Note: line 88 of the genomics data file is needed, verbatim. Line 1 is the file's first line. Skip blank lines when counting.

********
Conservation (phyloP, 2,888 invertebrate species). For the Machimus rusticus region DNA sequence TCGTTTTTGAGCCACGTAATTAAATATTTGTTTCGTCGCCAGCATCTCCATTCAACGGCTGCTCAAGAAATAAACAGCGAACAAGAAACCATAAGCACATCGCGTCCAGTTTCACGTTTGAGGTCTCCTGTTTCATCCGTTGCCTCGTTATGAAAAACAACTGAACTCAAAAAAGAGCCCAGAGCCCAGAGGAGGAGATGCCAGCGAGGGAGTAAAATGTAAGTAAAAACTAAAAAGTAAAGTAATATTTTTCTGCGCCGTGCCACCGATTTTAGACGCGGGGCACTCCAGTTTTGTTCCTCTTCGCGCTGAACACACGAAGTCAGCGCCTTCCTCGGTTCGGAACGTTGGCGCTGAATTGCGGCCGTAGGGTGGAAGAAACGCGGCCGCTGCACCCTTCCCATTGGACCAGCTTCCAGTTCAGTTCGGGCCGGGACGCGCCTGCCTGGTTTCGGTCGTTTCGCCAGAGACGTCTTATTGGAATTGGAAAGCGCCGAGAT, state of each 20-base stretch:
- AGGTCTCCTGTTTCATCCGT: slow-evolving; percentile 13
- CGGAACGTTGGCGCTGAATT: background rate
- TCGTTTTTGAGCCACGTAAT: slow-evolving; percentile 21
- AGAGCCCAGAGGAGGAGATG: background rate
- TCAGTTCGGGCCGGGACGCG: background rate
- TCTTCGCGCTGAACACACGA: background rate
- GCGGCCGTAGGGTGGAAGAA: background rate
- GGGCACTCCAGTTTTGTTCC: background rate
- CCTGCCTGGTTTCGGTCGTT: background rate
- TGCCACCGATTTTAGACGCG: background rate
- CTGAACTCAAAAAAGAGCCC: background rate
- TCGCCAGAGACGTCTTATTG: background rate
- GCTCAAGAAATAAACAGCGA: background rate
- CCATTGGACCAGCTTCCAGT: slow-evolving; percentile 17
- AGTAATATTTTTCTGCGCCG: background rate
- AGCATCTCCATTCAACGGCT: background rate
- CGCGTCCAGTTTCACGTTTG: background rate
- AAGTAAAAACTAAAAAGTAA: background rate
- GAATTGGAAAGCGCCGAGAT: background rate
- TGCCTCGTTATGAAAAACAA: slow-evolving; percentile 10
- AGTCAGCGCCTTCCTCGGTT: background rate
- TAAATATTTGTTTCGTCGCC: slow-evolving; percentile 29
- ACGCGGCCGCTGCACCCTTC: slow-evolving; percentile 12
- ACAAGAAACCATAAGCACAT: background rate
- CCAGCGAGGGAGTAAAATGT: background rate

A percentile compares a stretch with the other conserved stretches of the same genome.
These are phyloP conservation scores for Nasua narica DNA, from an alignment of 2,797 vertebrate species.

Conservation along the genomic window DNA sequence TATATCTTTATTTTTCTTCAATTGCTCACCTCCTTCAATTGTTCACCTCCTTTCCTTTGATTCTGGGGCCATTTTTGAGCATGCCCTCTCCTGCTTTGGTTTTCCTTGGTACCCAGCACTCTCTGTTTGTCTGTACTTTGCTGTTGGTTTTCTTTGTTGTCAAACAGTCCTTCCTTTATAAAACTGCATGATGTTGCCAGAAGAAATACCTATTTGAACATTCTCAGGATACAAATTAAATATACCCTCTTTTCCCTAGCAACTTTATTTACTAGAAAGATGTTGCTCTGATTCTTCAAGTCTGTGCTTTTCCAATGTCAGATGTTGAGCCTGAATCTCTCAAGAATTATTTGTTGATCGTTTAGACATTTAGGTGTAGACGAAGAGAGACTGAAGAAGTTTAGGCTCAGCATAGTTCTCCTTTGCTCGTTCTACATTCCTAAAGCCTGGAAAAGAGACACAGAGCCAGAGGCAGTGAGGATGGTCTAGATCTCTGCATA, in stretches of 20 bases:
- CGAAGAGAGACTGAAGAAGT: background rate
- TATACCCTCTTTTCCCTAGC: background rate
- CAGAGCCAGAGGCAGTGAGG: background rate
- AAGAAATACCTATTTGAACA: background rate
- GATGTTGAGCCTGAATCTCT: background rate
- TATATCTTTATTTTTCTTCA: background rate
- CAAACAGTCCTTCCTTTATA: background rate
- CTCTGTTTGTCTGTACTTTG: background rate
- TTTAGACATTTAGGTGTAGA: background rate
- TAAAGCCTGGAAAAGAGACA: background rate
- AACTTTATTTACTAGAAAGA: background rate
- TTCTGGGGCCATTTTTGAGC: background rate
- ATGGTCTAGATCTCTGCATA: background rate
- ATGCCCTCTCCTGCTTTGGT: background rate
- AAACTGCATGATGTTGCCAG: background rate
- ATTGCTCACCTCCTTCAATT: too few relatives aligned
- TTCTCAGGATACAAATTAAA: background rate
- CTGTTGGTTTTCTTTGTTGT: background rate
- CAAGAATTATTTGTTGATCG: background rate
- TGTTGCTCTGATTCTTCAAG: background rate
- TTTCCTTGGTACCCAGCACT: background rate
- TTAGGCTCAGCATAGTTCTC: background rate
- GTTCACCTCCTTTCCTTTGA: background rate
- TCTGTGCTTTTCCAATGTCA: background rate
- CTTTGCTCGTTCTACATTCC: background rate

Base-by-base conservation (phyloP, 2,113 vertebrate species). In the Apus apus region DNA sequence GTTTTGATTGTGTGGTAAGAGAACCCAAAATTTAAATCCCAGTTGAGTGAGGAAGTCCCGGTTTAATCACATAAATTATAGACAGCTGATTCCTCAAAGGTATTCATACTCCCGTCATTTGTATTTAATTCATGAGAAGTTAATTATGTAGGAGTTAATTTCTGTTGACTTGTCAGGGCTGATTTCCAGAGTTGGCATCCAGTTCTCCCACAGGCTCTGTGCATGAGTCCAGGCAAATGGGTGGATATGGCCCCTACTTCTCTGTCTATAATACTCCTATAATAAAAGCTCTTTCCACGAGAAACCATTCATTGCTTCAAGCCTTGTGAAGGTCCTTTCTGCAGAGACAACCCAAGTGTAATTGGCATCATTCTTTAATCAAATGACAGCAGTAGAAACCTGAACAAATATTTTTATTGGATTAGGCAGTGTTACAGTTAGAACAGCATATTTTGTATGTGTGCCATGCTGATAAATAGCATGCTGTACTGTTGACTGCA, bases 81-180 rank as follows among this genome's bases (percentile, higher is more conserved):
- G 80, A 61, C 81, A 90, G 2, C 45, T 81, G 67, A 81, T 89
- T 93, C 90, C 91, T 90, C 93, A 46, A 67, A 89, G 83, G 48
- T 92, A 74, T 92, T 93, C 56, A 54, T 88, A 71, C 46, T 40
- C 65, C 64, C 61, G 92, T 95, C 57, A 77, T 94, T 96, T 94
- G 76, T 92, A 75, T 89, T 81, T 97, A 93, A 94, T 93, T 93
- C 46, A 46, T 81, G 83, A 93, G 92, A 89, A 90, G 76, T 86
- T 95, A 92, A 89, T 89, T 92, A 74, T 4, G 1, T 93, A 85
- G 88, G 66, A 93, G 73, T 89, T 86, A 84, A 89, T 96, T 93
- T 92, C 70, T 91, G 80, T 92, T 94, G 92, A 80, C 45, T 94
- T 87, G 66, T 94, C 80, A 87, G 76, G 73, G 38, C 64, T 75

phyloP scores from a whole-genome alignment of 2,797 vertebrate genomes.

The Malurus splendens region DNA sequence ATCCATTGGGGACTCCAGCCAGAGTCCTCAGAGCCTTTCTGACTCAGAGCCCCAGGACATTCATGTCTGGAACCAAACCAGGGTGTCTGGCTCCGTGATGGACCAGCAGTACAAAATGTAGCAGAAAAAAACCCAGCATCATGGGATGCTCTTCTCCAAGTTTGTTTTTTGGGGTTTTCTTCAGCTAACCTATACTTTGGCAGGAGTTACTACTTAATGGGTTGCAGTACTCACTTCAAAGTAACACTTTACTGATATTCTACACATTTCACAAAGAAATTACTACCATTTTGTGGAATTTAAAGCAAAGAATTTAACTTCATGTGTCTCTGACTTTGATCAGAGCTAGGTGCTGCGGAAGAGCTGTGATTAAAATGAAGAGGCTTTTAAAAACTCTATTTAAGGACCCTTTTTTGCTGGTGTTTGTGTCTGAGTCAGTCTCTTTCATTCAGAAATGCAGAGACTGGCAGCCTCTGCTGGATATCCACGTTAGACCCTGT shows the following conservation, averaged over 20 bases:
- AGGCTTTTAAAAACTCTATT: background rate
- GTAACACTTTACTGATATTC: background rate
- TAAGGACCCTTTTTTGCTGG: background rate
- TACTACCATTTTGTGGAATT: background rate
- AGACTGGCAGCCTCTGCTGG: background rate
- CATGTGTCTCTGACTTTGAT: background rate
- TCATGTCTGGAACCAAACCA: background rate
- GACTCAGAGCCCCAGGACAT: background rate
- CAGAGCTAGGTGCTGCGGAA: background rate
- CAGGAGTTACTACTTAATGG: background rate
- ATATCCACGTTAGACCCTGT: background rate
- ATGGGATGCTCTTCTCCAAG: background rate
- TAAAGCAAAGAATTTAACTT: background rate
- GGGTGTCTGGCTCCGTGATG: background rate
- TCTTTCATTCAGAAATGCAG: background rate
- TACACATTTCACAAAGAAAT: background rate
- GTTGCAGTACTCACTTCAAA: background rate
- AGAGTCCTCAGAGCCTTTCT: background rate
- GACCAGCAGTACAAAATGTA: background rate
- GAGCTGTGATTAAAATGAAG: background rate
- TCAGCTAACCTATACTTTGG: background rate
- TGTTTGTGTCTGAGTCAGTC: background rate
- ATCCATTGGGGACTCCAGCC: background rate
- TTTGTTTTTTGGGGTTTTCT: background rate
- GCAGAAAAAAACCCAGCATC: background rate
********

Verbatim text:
- TCAGCTAACCTATACTTTGG: background rate